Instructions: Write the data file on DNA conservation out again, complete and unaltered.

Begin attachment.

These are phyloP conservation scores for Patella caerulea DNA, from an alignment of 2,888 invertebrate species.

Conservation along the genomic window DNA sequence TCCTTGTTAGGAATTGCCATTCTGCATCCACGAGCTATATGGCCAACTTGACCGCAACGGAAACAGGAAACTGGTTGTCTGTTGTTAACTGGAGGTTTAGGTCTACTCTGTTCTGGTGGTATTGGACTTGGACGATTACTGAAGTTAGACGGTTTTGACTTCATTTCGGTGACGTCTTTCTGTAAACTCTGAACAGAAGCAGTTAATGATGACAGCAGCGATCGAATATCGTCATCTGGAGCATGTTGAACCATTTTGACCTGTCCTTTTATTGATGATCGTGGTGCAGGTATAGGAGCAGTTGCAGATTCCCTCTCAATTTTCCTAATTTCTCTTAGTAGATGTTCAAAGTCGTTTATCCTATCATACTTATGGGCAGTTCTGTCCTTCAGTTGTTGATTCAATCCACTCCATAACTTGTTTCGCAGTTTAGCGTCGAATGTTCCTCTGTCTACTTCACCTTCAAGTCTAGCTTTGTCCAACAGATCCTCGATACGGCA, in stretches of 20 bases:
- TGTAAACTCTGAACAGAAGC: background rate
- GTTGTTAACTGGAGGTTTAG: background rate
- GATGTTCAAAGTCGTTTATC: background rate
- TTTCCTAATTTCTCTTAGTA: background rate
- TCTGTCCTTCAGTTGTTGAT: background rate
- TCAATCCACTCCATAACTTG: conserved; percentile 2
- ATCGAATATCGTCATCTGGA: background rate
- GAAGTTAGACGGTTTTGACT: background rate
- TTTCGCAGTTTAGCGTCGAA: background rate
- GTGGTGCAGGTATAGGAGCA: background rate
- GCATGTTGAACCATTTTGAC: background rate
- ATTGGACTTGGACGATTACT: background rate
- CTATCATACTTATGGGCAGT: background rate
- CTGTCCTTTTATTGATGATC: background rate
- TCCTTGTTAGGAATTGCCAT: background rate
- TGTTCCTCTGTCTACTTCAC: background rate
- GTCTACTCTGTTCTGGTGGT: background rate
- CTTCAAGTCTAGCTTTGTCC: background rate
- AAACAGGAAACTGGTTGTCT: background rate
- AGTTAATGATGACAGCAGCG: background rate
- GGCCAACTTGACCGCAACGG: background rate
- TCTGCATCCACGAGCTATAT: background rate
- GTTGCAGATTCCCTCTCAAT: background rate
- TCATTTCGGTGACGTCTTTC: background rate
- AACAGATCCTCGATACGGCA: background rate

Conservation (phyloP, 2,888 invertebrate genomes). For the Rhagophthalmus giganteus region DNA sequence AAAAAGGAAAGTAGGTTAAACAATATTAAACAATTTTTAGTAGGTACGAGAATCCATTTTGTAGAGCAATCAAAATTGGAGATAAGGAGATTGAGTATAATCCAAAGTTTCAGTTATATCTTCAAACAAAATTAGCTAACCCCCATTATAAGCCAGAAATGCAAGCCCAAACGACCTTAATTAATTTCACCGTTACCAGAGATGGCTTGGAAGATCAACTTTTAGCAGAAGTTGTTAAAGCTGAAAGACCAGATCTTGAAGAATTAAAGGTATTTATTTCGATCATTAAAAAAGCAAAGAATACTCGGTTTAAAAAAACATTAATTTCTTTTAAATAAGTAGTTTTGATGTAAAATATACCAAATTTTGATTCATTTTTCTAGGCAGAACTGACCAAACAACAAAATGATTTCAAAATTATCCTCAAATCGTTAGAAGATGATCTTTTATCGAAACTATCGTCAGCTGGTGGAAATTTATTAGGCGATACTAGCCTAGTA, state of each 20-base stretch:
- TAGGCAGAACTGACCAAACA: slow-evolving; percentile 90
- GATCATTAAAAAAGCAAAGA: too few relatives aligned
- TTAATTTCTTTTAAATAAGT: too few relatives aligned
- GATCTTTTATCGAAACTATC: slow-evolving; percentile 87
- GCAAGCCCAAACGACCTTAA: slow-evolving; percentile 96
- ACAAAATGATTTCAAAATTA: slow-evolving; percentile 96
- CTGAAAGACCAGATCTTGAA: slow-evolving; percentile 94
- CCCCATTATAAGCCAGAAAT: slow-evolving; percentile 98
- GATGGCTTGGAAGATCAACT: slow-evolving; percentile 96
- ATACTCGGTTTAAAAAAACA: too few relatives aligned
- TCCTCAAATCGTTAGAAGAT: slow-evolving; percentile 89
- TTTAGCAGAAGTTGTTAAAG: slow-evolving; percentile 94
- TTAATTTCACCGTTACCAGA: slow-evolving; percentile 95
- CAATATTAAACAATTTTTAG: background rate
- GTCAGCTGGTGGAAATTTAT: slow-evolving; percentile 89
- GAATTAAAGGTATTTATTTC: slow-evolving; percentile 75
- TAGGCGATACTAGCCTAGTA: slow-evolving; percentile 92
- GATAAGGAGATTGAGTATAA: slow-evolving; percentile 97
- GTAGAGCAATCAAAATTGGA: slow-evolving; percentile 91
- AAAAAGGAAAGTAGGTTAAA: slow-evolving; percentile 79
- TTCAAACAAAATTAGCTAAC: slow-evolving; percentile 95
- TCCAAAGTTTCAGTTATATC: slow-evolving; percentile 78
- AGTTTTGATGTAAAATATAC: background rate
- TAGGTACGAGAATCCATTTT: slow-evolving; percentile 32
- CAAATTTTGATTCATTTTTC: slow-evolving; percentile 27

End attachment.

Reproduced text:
These are phyloP conservation scores for Patella caerulea DNA, from an alignment of 2,888 invertebrate species.

Conservation along the genomic window DNA sequence TCCTTGTTAGGAATTGCCATTCTGCATCCACGAGCTATATGGCCAACTTGACCGCAACGGAAACAGGAAACTGGTTGTCTGTTGTTAACTGGAGGTTTAGGTCTACTCTGTTCTGGTGGTATTGGACTTGGACGATTACTGAAGTTAGACGGTTTTGACTTCATTTCGGTGACGTCTTTCTGTAAACTCTGAACAGAAGCAGTTAATGATGACAGCAGCGATCGAATATCGTCATCTGGAGCATGTTGAACCATTTTGACCTGTCCTTTTATTGATGATCGTGGTGCAGGTATAGGAGCAGTTGCAGATTCCCTCTCAATTTTCCTAATTTCTCTTAGTAGATGTTCAAAGTCGTTTATCCTATCATACTTATGGGCAGTTCTGTCCTTCAGTTGTTGATTCAATCCACTCCATAACTTGTTTCGCAGTTTAGCGTCGAATGTTCCTCTGTCTACTTCACCTTCAAGTCTAGCTTTGTCCAACAGATCCTCGATACGGCA, in stretches of 20 bases:
- TGTAAACTCTGAACAGAAGC: background rate
- GTTGTTAACTGGAGGTTTAG: background rate
- GATGTTCAAAGTCGTTTATC: background rate
- TTTCCTAATTTCTCTTAGTA: background rate
- TCTGTCCTTCAGTTGTTGAT: background rate
- TCAATCCACTCCATAACTTG: conserved; percentile 2
- ATCGAATATCGTCATCTGGA: background rate
- GAAGTTAGACGGTTTTGACT: background rate
- TTTCGCAGTTTAGCGTCGAA: background rate
- GTGGTGCAGGTATAGGAGCA: background rate
- GCATGTTGAACCATTTTGAC: background rate
- ATTGGACTTGGACGATTACT: background rate
- CTATCATACTTATGGGCAGT: background rate
- CTGTCCTTTTATTGATGATC: background rate
- TCCTTGTTAGGAATTGCCAT: background rate
- TGTTCCTCTGTCTACTTCAC: background rate
- GTCTACTCTGTTCTGGTGGT: background rate
- CTTCAAGTCTAGCTTTGTCC: background rate
- AAACAGGAAACTGGTTGTCT: background rate
- AGTTAATGATGACAGCAGCG: background rate
- GGCCAACTTGACCGCAACGG: background rate
- TCTGCATCCACGAGCTATAT: background rate
- GTTGCAGATTCCCTCTCAAT: background rate
- TCATTTCGGTGACGTCTTTC: background rate
- AACAGATCCTCGATACGGCA: background rate

Conservation (phyloP, 2,888 invertebrate genomes). For the Rhagophthalmus giganteus region DNA sequence AAAAAGGAAAGTAGGTTAAACAATATTAAACAATTTTTAGTAGGTACGAGAATCCATTTTGTAGAGCAATCAAAATTGGAGATAAGGAGATTGAGTATAATCCAAAGTTTCAGTTATATCTTCAAACAAAATTAGCTAACCCCCATTATAAGCCAGAAATGCAAGCCCAAACGACCTTAATTAATTTCACCGTTACCAGAGATGGCTTGGAAGATCAACTTTTAGCAGAAGTTGTTAAAGCTGAAAGACCAGATCTTGAAGAATTAAAGGTATTTATTTCGATCATTAAAAAAGCAAAGAATACTCGGTTTAAAAAAACATTAATTTCTTTTAAATAAGTAGTTTTGATGTAAAATATACCAAATTTTGATTCATTTTTCTAGGCAGAACTGACCAAACAACAAAATGATTTCAAAATTATCCTCAAATCGTTAGAAGATGATCTTTTATCGAAACTATCGTCAGCTGGTGGAAATTTATTAGGCGATACTAGCCTAGTA, state of each 20-base stretch:
- TAGGCAGAACTGACCAAACA: slow-evolving; percentile 90
- GATCATTAAAAAAGCAAAGA: too few relatives aligned
- TTAATTTCTTTTAAATAAGT: too few relatives aligned
- GATCTTTTATCGAAACTATC: slow-evolving; percentile 87
- GCAAGCCCAAACGACCTTAA: slow-evolving; percentile 96
- ACAAAATGATTTCAAAATTA: slow-evolving; percentile 96
- CTGAAAGACCAGATCTTGAA: slow-evolving; percentile 94
- CCCCATTATAAGCCAGAAAT: slow-evolving; percentile 98
- GATGGCTTGGAAGATCAACT: slow-evolving; percentile 96
- ATACTCGGTTTAAAAAAACA: too few relatives aligned
- TCCTCAAATCGTTAGAAGAT: slow-evolving; percentile 89
- TTTAGCAGAAGTTGTTAAAG: slow-evolving; percentile 94
- TTAATTTCACCGTTACCAGA: slow-evolving; percentile 95
- CAATATTAAACAATTTTTAG: background rate
- GTCAGCTGGTGGAAATTTAT: slow-evolving; percentile 89
- GAATTAAAGGTATTTATTTC: slow-evolving; percentile 75
- TAGGCGATACTAGCCTAGTA: slow-evolving; percentile 92
- GATAAGGAGATTGAGTATAA: slow-evolving; percentile 97
- GTAGAGCAATCAAAATTGGA: slow-evolving; percentile 91
- AAAAAGGAAAGTAGGTTAAA: slow-evolving; percentile 79
- TTCAAACAAAATTAGCTAAC: slow-evolving; percentile 95
- TCCAAAGTTTCAGTTATATC: slow-evolving; percentile 78
- AGTTTTGATGTAAAATATAC: background rate
- TAGGTACGAGAATCCATTTT: slow-evolving; percentile 32
- CAAATTTTGATTCATTTTTC: slow-evolving; percentile 27